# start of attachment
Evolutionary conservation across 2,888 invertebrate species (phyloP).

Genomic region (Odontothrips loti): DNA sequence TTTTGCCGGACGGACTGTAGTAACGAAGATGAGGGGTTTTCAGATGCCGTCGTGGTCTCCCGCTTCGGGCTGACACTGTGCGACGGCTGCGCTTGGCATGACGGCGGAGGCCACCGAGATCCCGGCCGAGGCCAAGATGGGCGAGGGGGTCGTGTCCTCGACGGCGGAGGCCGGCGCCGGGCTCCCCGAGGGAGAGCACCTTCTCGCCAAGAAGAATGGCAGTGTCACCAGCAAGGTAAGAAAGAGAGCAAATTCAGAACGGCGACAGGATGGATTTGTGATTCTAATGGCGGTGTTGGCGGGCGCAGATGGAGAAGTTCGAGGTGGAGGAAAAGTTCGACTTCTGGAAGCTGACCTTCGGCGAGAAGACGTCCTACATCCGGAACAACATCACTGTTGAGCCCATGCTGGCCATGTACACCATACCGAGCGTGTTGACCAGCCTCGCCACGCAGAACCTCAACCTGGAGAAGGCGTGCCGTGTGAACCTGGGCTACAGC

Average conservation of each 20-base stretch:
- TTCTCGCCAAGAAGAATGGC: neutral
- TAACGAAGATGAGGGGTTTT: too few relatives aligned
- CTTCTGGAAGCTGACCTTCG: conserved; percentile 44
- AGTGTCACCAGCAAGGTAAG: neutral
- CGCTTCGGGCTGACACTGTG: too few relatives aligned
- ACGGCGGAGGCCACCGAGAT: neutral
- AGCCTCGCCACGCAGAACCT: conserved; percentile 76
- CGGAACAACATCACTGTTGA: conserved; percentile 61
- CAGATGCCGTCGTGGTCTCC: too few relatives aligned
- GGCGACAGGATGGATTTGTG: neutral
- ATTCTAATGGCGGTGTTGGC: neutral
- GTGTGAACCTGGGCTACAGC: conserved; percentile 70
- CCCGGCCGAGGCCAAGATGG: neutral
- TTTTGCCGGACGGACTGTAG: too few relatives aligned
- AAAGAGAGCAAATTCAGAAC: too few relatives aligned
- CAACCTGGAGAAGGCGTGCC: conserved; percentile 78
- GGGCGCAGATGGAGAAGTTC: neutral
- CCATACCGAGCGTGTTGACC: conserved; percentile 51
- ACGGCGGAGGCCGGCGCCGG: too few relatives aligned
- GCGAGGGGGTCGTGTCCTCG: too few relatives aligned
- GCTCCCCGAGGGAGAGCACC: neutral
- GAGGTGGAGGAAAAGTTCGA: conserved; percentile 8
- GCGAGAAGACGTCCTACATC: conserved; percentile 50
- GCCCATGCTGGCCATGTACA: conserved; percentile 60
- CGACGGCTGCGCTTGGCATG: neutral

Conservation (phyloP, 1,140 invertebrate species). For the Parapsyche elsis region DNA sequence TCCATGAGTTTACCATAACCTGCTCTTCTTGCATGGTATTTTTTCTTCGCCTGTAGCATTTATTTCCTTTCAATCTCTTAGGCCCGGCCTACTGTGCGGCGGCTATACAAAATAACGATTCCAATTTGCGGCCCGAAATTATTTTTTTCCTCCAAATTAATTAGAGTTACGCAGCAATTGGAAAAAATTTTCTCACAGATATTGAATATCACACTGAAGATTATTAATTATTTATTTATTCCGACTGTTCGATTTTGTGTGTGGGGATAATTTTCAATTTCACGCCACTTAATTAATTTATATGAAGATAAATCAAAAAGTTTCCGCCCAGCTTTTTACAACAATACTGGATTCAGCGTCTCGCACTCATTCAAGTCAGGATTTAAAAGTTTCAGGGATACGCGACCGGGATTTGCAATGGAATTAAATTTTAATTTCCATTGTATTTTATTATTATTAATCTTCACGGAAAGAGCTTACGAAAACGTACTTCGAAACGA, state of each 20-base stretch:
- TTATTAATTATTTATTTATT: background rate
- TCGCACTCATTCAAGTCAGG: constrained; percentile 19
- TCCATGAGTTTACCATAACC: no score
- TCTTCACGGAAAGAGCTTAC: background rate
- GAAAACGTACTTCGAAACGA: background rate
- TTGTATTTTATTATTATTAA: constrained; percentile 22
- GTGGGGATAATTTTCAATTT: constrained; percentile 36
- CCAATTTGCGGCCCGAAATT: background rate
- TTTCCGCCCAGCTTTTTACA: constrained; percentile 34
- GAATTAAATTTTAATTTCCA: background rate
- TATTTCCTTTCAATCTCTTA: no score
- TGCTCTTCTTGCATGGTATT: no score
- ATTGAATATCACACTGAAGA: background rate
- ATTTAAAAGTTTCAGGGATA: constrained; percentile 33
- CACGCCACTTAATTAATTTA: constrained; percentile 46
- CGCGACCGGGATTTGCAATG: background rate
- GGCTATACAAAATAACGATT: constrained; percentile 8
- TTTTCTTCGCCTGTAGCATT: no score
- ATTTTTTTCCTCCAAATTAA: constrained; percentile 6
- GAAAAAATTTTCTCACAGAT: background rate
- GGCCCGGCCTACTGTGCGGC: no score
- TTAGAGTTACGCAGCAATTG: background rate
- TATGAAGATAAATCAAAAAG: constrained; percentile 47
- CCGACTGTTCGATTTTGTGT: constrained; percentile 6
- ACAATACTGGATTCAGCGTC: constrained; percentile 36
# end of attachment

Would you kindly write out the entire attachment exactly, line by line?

Evolutionary conservation across 2,888 invertebrate species (phyloP).

Genomic region (Odontothrips loti): DNA sequence TTTTGCCGGACGGACTGTAGTAACGAAGATGAGGGGTTTTCAGATGCCGTCGTGGTCTCCCGCTTCGGGCTGACACTGTGCGACGGCTGCGCTTGGCATGACGGCGGAGGCCACCGAGATCCCGGCCGAGGCCAAGATGGGCGAGGGGGTCGTGTCCTCGACGGCGGAGGCCGGCGCCGGGCTCCCCGAGGGAGAGCACCTTCTCGCCAAGAAGAATGGCAGTGTCACCAGCAAGGTAAGAAAGAGAGCAAATTCAGAACGGCGACAGGATGGATTTGTGATTCTAATGGCGGTGTTGGCGGGCGCAGATGGAGAAGTTCGAGGTGGAGGAAAAGTTCGACTTCTGGAAGCTGACCTTCGGCGAGAAGACGTCCTACATCCGGAACAACATCACTGTTGAGCCCATGCTGGCCATGTACACCATACCGAGCGTGTTGACCAGCCTCGCCACGCAGAACCTCAACCTGGAGAAGGCGTGCCGTGTGAACCTGGGCTACAGC

Average conservation of each 20-base stretch:
- TTCTCGCCAAGAAGAATGGC: neutral
- TAACGAAGATGAGGGGTTTT: too few relatives aligned
- CTTCTGGAAGCTGACCTTCG: conserved; percentile 44
- AGTGTCACCAGCAAGGTAAG: neutral
- CGCTTCGGGCTGACACTGTG: too few relatives aligned
- ACGGCGGAGGCCACCGAGAT: neutral
- AGCCTCGCCACGCAGAACCT: conserved; percentile 76
- CGGAACAACATCACTGTTGA: conserved; percentile 61
- CAGATGCCGTCGTGGTCTCC: too few relatives aligned
- GGCGACAGGATGGATTTGTG: neutral
- ATTCTAATGGCGGTGTTGGC: neutral
- GTGTGAACCTGGGCTACAGC: conserved; percentile 70
- CCCGGCCGAGGCCAAGATGG: neutral
- TTTTGCCGGACGGACTGTAG: too few relatives aligned
- AAAGAGAGCAAATTCAGAAC: too few relatives aligned
- CAACCTGGAGAAGGCGTGCC: conserved; percentile 78
- GGGCGCAGATGGAGAAGTTC: neutral
- CCATACCGAGCGTGTTGACC: conserved; percentile 51
- ACGGCGGAGGCCGGCGCCGG: too few relatives aligned
- GCGAGGGGGTCGTGTCCTCG: too few relatives aligned
- GCTCCCCGAGGGAGAGCACC: neutral
- GAGGTGGAGGAAAAGTTCGA: conserved; percentile 8
- GCGAGAAGACGTCCTACATC: conserved; percentile 50
- GCCCATGCTGGCCATGTACA: conserved; percentile 60
- CGACGGCTGCGCTTGGCATG: neutral

Conservation (phyloP, 1,140 invertebrate species). For the Parapsyche elsis region DNA sequence TCCATGAGTTTACCATAACCTGCTCTTCTTGCATGGTATTTTTTCTTCGCCTGTAGCATTTATTTCCTTTCAATCTCTTAGGCCCGGCCTACTGTGCGGCGGCTATACAAAATAACGATTCCAATTTGCGGCCCGAAATTATTTTTTTCCTCCAAATTAATTAGAGTTACGCAGCAATTGGAAAAAATTTTCTCACAGATATTGAATATCACACTGAAGATTATTAATTATTTATTTATTCCGACTGTTCGATTTTGTGTGTGGGGATAATTTTCAATTTCACGCCACTTAATTAATTTATATGAAGATAAATCAAAAAGTTTCCGCCCAGCTTTTTACAACAATACTGGATTCAGCGTCTCGCACTCATTCAAGTCAGGATTTAAAAGTTTCAGGGATACGCGACCGGGATTTGCAATGGAATTAAATTTTAATTTCCATTGTATTTTATTATTATTAATCTTCACGGAAAGAGCTTACGAAAACGTACTTCGAAACGA, state of each 20-base stretch:
- TTATTAATTATTTATTTATT: background rate
- TCGCACTCATTCAAGTCAGG: constrained; percentile 19
- TCCATGAGTTTACCATAACC: no score
- TCTTCACGGAAAGAGCTTAC: background rate
- GAAAACGTACTTCGAAACGA: background rate
- TTGTATTTTATTATTATTAA: constrained; percentile 22
- GTGGGGATAATTTTCAATTT: constrained; percentile 36
- CCAATTTGCGGCCCGAAATT: background rate
- TTTCCGCCCAGCTTTTTACA: constrained; percentile 34
- GAATTAAATTTTAATTTCCA: background rate
- TATTTCCTTTCAATCTCTTA: no score
- TGCTCTTCTTGCATGGTATT: no score
- ATTGAATATCACACTGAAGA: background rate
- ATTTAAAAGTTTCAGGGATA: constrained; percentile 33
- CACGCCACTTAATTAATTTA: constrained; percentile 46
- CGCGACCGGGATTTGCAATG: background rate
- GGCTATACAAAATAACGATT: constrained; percentile 8
- TTTTCTTCGCCTGTAGCATT: no score
- ATTTTTTTCCTCCAAATTAA: constrained; percentile 6
- GAAAAAATTTTCTCACAGAT: background rate
- GGCCCGGCCTACTGTGCGGC: no score
- TTAGAGTTACGCAGCAATTG: background rate
- TATGAAGATAAATCAAAAAG: constrained; percentile 47
- CCGACTGTTCGATTTTGTGT: constrained; percentile 6
- ACAATACTGGATTCAGCGTC: constrained; percentile 36